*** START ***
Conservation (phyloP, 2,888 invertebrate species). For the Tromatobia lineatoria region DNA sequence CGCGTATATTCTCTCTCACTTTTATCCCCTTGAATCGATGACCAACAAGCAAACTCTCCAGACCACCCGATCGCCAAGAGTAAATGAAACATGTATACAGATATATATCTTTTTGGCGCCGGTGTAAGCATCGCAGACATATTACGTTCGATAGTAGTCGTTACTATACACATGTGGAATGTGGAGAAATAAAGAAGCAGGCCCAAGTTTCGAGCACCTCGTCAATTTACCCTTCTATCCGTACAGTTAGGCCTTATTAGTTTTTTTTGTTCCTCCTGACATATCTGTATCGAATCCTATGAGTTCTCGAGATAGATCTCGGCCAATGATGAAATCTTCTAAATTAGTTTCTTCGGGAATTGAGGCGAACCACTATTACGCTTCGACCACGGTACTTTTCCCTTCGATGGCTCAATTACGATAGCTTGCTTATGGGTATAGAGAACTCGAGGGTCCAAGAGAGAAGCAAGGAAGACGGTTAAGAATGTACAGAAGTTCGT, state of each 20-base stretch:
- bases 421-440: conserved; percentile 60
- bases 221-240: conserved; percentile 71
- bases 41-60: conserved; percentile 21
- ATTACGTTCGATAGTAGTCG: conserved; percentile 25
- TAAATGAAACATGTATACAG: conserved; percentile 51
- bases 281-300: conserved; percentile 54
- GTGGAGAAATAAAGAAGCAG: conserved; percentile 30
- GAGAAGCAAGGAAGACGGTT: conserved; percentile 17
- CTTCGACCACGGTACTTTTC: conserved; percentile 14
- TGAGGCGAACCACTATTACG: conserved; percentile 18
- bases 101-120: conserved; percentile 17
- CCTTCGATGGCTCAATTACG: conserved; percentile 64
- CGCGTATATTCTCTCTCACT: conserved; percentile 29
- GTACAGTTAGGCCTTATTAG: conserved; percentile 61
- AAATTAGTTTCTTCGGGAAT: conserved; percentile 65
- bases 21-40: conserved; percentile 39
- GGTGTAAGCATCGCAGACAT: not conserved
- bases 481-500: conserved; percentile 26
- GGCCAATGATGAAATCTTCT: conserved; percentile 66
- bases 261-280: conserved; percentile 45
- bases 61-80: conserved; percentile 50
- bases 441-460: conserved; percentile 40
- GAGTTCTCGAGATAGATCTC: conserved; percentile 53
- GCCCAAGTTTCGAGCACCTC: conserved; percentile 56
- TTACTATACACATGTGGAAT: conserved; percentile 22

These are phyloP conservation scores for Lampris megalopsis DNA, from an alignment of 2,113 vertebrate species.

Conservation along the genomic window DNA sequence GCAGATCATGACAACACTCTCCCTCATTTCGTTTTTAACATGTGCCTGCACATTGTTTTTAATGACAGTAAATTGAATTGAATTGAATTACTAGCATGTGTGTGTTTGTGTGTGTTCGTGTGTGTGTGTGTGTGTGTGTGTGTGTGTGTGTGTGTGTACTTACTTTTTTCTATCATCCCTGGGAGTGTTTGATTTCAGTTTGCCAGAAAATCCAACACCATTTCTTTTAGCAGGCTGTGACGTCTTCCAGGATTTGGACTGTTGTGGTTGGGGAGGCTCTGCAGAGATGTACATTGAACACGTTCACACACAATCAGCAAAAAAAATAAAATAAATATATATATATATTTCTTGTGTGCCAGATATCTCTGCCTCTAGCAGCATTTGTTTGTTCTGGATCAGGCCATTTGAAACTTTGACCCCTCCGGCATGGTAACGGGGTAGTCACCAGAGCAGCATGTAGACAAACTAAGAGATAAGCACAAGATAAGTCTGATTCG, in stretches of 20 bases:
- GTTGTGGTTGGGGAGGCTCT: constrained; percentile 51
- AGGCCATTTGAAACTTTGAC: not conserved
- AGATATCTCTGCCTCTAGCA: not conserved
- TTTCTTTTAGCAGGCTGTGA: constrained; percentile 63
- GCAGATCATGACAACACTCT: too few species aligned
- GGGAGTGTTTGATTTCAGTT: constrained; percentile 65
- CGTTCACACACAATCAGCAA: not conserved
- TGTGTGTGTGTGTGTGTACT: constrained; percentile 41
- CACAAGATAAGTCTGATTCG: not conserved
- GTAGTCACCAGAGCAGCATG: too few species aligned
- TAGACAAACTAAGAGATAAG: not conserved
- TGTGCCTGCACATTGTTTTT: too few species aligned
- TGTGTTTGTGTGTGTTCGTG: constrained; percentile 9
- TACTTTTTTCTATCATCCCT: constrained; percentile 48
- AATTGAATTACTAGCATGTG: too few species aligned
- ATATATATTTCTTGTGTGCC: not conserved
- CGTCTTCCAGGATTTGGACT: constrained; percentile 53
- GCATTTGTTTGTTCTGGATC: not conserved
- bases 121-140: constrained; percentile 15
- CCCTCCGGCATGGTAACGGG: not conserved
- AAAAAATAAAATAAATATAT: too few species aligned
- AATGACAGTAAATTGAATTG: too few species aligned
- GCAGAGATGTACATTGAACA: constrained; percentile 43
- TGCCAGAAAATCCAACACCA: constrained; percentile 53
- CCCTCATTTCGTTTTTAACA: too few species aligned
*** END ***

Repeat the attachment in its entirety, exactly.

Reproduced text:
Conservation (phyloP, 2,888 invertebrate species). For the Tromatobia lineatoria region DNA sequence CGCGTATATTCTCTCTCACTTTTATCCCCTTGAATCGATGACCAACAAGCAAACTCTCCAGACCACCCGATCGCCAAGAGTAAATGAAACATGTATACAGATATATATCTTTTTGGCGCCGGTGTAAGCATCGCAGACATATTACGTTCGATAGTAGTCGTTACTATACACATGTGGAATGTGGAGAAATAAAGAAGCAGGCCCAAGTTTCGAGCACCTCGTCAATTTACCCTTCTATCCGTACAGTTAGGCCTTATTAGTTTTTTTTGTTCCTCCTGACATATCTGTATCGAATCCTATGAGTTCTCGAGATAGATCTCGGCCAATGATGAAATCTTCTAAATTAGTTTCTTCGGGAATTGAGGCGAACCACTATTACGCTTCGACCACGGTACTTTTCCCTTCGATGGCTCAATTACGATAGCTTGCTTATGGGTATAGAGAACTCGAGGGTCCAAGAGAGAAGCAAGGAAGACGGTTAAGAATGTACAGAAGTTCGT, state of each 20-base stretch:
- bases 421-440: conserved; percentile 60
- bases 221-240: conserved; percentile 71
- bases 41-60: conserved; percentile 21
- ATTACGTTCGATAGTAGTCG: conserved; percentile 25
- TAAATGAAACATGTATACAG: conserved; percentile 51
- bases 281-300: conserved; percentile 54
- GTGGAGAAATAAAGAAGCAG: conserved; percentile 30
- GAGAAGCAAGGAAGACGGTT: conserved; percentile 17
- CTTCGACCACGGTACTTTTC: conserved; percentile 14
- TGAGGCGAACCACTATTACG: conserved; percentile 18
- bases 101-120: conserved; percentile 17
- CCTTCGATGGCTCAATTACG: conserved; percentile 64
- CGCGTATATTCTCTCTCACT: conserved; percentile 29
- GTACAGTTAGGCCTTATTAG: conserved; percentile 61
- AAATTAGTTTCTTCGGGAAT: conserved; percentile 65
- bases 21-40: conserved; percentile 39
- GGTGTAAGCATCGCAGACAT: not conserved
- bases 481-500: conserved; percentile 26
- GGCCAATGATGAAATCTTCT: conserved; percentile 66
- bases 261-280: conserved; percentile 45
- bases 61-80: conserved; percentile 50
- bases 441-460: conserved; percentile 40
- GAGTTCTCGAGATAGATCTC: conserved; percentile 53
- GCCCAAGTTTCGAGCACCTC: conserved; percentile 56
- TTACTATACACATGTGGAAT: conserved; percentile 22

These are phyloP conservation scores for Lampris megalopsis DNA, from an alignment of 2,113 vertebrate species.

Conservation along the genomic window DNA sequence GCAGATCATGACAACACTCTCCCTCATTTCGTTTTTAACATGTGCCTGCACATTGTTTTTAATGACAGTAAATTGAATTGAATTGAATTACTAGCATGTGTGTGTTTGTGTGTGTTCGTGTGTGTGTGTGTGTGTGTGTGTGTGTGTGTGTGTGTGTACTTACTTTTTTCTATCATCCCTGGGAGTGTTTGATTTCAGTTTGCCAGAAAATCCAACACCATTTCTTTTAGCAGGCTGTGACGTCTTCCAGGATTTGGACTGTTGTGGTTGGGGAGGCTCTGCAGAGATGTACATTGAACACGTTCACACACAATCAGCAAAAAAAATAAAATAAATATATATATATATTTCTTGTGTGCCAGATATCTCTGCCTCTAGCAGCATTTGTTTGTTCTGGATCAGGCCATTTGAAACTTTGACCCCTCCGGCATGGTAACGGGGTAGTCACCAGAGCAGCATGTAGACAAACTAAGAGATAAGCACAAGATAAGTCTGATTCG, in stretches of 20 bases:
- GTTGTGGTTGGGGAGGCTCT: constrained; percentile 51
- AGGCCATTTGAAACTTTGAC: not conserved
- AGATATCTCTGCCTCTAGCA: not conserved
- TTTCTTTTAGCAGGCTGTGA: constrained; percentile 63
- GCAGATCATGACAACACTCT: too few species aligned
- GGGAGTGTTTGATTTCAGTT: constrained; percentile 65
- CGTTCACACACAATCAGCAA: not conserved
- TGTGTGTGTGTGTGTGTACT: constrained; percentile 41
- CACAAGATAAGTCTGATTCG: not conserved
- GTAGTCACCAGAGCAGCATG: too few species aligned
- TAGACAAACTAAGAGATAAG: not conserved
- TGTGCCTGCACATTGTTTTT: too few species aligned
- TGTGTTTGTGTGTGTTCGTG: constrained; percentile 9
- TACTTTTTTCTATCATCCCT: constrained; percentile 48
- AATTGAATTACTAGCATGTG: too few species aligned
- ATATATATTTCTTGTGTGCC: not conserved
- CGTCTTCCAGGATTTGGACT: constrained; percentile 53
- GCATTTGTTTGTTCTGGATC: not conserved
- bases 121-140: constrained; percentile 15
- CCCTCCGGCATGGTAACGGG: not conserved
- AAAAAATAAAATAAATATAT: too few species aligned
- AATGACAGTAAATTGAATTG: too few species aligned
- GCAGAGATGTACATTGAACA: constrained; percentile 43
- TGCCAGAAAATCCAACACCA: constrained; percentile 53
- CCCTCATTTCGTTTTTAACA: too few species aligned